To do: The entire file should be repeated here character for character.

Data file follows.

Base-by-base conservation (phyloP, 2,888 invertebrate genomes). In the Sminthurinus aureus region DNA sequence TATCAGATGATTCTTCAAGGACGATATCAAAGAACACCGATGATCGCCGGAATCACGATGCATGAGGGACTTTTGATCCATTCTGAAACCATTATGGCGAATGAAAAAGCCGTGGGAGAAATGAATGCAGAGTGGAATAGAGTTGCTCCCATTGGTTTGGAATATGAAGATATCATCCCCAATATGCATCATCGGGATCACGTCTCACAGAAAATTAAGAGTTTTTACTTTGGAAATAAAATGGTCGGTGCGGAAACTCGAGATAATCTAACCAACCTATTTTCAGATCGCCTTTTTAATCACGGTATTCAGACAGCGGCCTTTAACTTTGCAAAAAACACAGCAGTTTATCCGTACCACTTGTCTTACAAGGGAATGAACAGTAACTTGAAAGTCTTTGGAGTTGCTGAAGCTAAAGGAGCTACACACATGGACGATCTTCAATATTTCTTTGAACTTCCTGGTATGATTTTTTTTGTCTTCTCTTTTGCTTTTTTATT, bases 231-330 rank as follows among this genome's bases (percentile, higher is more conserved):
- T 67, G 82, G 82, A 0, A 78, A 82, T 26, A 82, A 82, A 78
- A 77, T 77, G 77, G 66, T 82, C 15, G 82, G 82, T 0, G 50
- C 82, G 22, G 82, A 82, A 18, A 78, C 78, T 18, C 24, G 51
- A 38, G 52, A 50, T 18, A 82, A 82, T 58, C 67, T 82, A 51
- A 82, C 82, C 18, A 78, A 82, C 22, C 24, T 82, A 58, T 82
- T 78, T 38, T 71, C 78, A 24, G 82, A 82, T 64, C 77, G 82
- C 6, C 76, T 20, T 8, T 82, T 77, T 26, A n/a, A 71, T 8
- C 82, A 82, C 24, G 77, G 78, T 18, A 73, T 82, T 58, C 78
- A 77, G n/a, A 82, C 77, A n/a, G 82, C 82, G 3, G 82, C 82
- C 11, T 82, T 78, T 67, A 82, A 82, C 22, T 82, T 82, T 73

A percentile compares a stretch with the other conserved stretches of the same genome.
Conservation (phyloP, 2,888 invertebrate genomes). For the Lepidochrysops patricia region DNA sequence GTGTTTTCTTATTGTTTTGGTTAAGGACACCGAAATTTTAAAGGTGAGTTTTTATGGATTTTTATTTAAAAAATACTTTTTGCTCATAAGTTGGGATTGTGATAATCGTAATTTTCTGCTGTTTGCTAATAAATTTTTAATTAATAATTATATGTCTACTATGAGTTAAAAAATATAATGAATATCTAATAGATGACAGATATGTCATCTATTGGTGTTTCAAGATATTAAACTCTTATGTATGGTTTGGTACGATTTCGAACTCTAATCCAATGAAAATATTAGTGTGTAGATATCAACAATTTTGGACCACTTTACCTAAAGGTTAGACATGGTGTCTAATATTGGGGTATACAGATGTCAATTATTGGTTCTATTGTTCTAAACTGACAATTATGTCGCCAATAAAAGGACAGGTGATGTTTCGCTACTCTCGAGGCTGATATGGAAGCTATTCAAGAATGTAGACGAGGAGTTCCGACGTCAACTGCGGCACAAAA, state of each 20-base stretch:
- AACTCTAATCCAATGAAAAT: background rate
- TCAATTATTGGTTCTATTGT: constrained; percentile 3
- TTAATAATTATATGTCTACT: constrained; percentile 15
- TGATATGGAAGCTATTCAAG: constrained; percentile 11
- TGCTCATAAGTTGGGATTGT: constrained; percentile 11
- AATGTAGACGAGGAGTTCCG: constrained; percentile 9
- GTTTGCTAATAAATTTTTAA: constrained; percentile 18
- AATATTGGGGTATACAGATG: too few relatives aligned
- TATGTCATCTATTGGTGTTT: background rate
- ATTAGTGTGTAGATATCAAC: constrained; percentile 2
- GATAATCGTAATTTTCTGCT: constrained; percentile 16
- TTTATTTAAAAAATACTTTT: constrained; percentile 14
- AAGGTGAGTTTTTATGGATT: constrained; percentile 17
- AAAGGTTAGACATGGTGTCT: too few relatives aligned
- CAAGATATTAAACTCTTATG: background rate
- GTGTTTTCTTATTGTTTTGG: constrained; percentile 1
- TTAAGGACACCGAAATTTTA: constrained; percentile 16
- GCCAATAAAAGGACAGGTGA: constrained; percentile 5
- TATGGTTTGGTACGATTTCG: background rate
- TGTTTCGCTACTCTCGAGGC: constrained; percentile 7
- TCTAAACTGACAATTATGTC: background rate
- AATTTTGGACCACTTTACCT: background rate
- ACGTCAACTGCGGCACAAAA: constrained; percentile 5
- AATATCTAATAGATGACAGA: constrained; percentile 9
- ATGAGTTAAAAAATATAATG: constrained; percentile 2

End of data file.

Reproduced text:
Base-by-base conservation (phyloP, 2,888 invertebrate genomes). In the Sminthurinus aureus region DNA sequence TATCAGATGATTCTTCAAGGACGATATCAAAGAACACCGATGATCGCCGGAATCACGATGCATGAGGGACTTTTGATCCATTCTGAAACCATTATGGCGAATGAAAAAGCCGTGGGAGAAATGAATGCAGAGTGGAATAGAGTTGCTCCCATTGGTTTGGAATATGAAGATATCATCCCCAATATGCATCATCGGGATCACGTCTCACAGAAAATTAAGAGTTTTTACTTTGGAAATAAAATGGTCGGTGCGGAAACTCGAGATAATCTAACCAACCTATTTTCAGATCGCCTTTTTAATCACGGTATTCAGACAGCGGCCTTTAACTTTGCAAAAAACACAGCAGTTTATCCGTACCACTTGTCTTACAAGGGAATGAACAGTAACTTGAAAGTCTTTGGAGTTGCTGAAGCTAAAGGAGCTACACACATGGACGATCTTCAATATTTCTTTGAACTTCCTGGTATGATTTTTTTTGTCTTCTCTTTTGCTTTTTTATT, bases 231-330 rank as follows among this genome's bases (percentile, higher is more conserved):
- T 67, G 82, G 82, A 0, A 78, A 82, T 26, A 82, A 82, A 78
- A 77, T 77, G 77, G 66, T 82, C 15, G 82, G 82, T 0, G 50
- C 82, G 22, G 82, A 82, A 18, A 78, C 78, T 18, C 24, G 51
- A 38, G 52, A 50, T 18, A 82, A 82, T 58, C 67, T 82, A 51
- A 82, C 82, C 18, A 78, A 82, C 22, C 24, T 82, A 58, T 82
- T 78, T 38, T 71, C 78, A 24, G 82, A 82, T 64, C 77, G 82
- C 6, C 76, T 20, T 8, T 82, T 77, T 26, A n/a, A 71, T 8
- C 82, A 82, C 24, G 77, G 78, T 18, A 73, T 82, T 58, C 78
- A 77, G n/a, A 82, C 77, A n/a, G 82, C 82, G 3, G 82, C 82
- C 11, T 82, T 78, T 67, A 82, A 82, C 22, T 82, T 82, T 73

A percentile compares a stretch with the other conserved stretches of the same genome.
Conservation (phyloP, 2,888 invertebrate genomes). For the Lepidochrysops patricia region DNA sequence GTGTTTTCTTATTGTTTTGGTTAAGGACACCGAAATTTTAAAGGTGAGTTTTTATGGATTTTTATTTAAAAAATACTTTTTGCTCATAAGTTGGGATTGTGATAATCGTAATTTTCTGCTGTTTGCTAATAAATTTTTAATTAATAATTATATGTCTACTATGAGTTAAAAAATATAATGAATATCTAATAGATGACAGATATGTCATCTATTGGTGTTTCAAGATATTAAACTCTTATGTATGGTTTGGTACGATTTCGAACTCTAATCCAATGAAAATATTAGTGTGTAGATATCAACAATTTTGGACCACTTTACCTAAAGGTTAGACATGGTGTCTAATATTGGGGTATACAGATGTCAATTATTGGTTCTATTGTTCTAAACTGACAATTATGTCGCCAATAAAAGGACAGGTGATGTTTCGCTACTCTCGAGGCTGATATGGAAGCTATTCAAGAATGTAGACGAGGAGTTCCGACGTCAACTGCGGCACAAAA, state of each 20-base stretch:
- AACTCTAATCCAATGAAAAT: background rate
- TCAATTATTGGTTCTATTGT: constrained; percentile 3
- TTAATAATTATATGTCTACT: constrained; percentile 15
- TGATATGGAAGCTATTCAAG: constrained; percentile 11
- TGCTCATAAGTTGGGATTGT: constrained; percentile 11
- AATGTAGACGAGGAGTTCCG: constrained; percentile 9
- GTTTGCTAATAAATTTTTAA: constrained; percentile 18
- AATATTGGGGTATACAGATG: too few relatives aligned
- TATGTCATCTATTGGTGTTT: background rate
- ATTAGTGTGTAGATATCAAC: constrained; percentile 2
- GATAATCGTAATTTTCTGCT: constrained; percentile 16
- TTTATTTAAAAAATACTTTT: constrained; percentile 14
- AAGGTGAGTTTTTATGGATT: constrained; percentile 17
- AAAGGTTAGACATGGTGTCT: too few relatives aligned
- CAAGATATTAAACTCTTATG: background rate
- GTGTTTTCTTATTGTTTTGG: constrained; percentile 1
- TTAAGGACACCGAAATTTTA: constrained; percentile 16
- GCCAATAAAAGGACAGGTGA: constrained; percentile 5
- TATGGTTTGGTACGATTTCG: background rate
- TGTTTCGCTACTCTCGAGGC: constrained; percentile 7
- TCTAAACTGACAATTATGTC: background rate
- AATTTTGGACCACTTTACCT: background rate
- ACGTCAACTGCGGCACAAAA: constrained; percentile 5
- AATATCTAATAGATGACAGA: constrained; percentile 9
- ATGAGTTAAAAAATATAATG: constrained; percentile 2